In Australia, how could you get access to the before Pill Truvada (known as Pre Exposure Prophylaxis or PrEP) to prevent HIV? Well the answer is somewhat complicated.

Ideally you could walk into your local community pharmacy or gay men’s sexual health clinic, have a conversation with an appropriate person (e.g. pharmacist, doctor, trained community health worker) receive a three month supply and start.

In Australia you could get free access by participating in a Victorian Study called VICPrEP which aims to prove that PrEP can be implemented safely and effectively. You could find a Gay friendly HIV specialist doctor who is happy to prescribe, unfortunately Truvada is not listed under the PBS for PrEP. However you could pay the full retail price around $1350 a month, or email the script to a generic supplier (e.g. Cipla in India) or online pharmacy for approximately $250 a month. Another option is to travel and find a PrEP friendly country (e.g USA, India, Thailand) make a doctor’s appointment and receive a personal supply.

This conversation reminds me of the movie “Dallas Buyers Club” and how individuals felt compelled to work around a regulatory health system that failed to meet and respond to reasonable community demands. Having access to a before Pill (Truvada) is perhaps not a life and death scenario? However try telling that to a newly diagnosed individual, who could have benefited from this HIV prevention method.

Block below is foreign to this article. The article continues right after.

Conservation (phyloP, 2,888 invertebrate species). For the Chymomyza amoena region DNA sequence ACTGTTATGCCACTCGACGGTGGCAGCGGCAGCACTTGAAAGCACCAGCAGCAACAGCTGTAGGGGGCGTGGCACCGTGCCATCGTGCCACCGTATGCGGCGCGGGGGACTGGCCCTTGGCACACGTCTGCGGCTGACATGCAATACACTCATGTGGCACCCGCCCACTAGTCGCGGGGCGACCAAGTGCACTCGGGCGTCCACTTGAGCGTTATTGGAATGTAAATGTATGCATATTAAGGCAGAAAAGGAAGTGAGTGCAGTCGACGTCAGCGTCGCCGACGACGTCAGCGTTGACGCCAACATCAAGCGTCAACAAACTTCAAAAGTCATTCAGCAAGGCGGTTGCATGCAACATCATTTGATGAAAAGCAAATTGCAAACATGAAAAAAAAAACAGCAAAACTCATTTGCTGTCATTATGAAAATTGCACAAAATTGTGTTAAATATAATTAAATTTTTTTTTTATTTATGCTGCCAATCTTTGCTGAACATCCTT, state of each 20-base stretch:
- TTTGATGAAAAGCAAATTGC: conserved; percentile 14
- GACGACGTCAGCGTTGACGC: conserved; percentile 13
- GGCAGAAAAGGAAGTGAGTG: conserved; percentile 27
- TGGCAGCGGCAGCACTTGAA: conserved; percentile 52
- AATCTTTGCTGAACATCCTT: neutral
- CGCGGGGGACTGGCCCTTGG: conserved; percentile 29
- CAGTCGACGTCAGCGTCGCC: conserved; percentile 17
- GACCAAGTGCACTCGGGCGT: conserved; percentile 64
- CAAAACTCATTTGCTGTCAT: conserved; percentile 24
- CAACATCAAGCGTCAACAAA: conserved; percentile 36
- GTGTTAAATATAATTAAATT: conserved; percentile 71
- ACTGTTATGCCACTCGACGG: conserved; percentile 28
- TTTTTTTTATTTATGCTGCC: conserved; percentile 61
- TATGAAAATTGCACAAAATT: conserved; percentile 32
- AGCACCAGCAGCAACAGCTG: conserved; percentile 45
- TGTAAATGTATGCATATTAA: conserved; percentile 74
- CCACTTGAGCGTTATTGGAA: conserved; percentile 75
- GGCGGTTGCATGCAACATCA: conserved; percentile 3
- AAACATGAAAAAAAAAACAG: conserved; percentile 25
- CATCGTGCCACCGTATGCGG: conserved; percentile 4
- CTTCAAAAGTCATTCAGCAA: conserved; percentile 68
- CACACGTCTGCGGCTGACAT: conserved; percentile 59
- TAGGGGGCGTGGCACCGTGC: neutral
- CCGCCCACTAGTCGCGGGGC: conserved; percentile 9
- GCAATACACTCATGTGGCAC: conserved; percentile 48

Conceivably, as HIV medication patents expire and the cost declines, we will achieve more traction on the before pill for HIV prevention in our community. Every year we delay the implementation of science proven HIV prevention strategies about 1000 people acquire HIV in Australia. How badly do we want to end HIV in Australia? Daily pill to prevent HIV, bring it on!

Cipriano Martinez

 

PARTNER STUDY- Positive Advocate: We’re All Winning: Positive Sex Rules?

The Partner Study is an exciting confirmation of the “Swiss Statement” and the HPTN052 Study, broadly people with HIV successfully on HIV medication are “non-infectious”. Following is an opinion piece first published in the April online edition of OutinPerth

Positive Advocate: We’re All Winning: Positive Sex Rules?

Cipriano Martinez

A multi centre  European study has for years been following 767 poz-neg couples who were not using condoms and recently published breakthrough interim results. Take note, the persons studied with HIV were successfully on HIV meds, also known medically as having an “undetectable viral load” which means they took their HIV pills to maintain a level of HIV in the blood that was below the level of detection.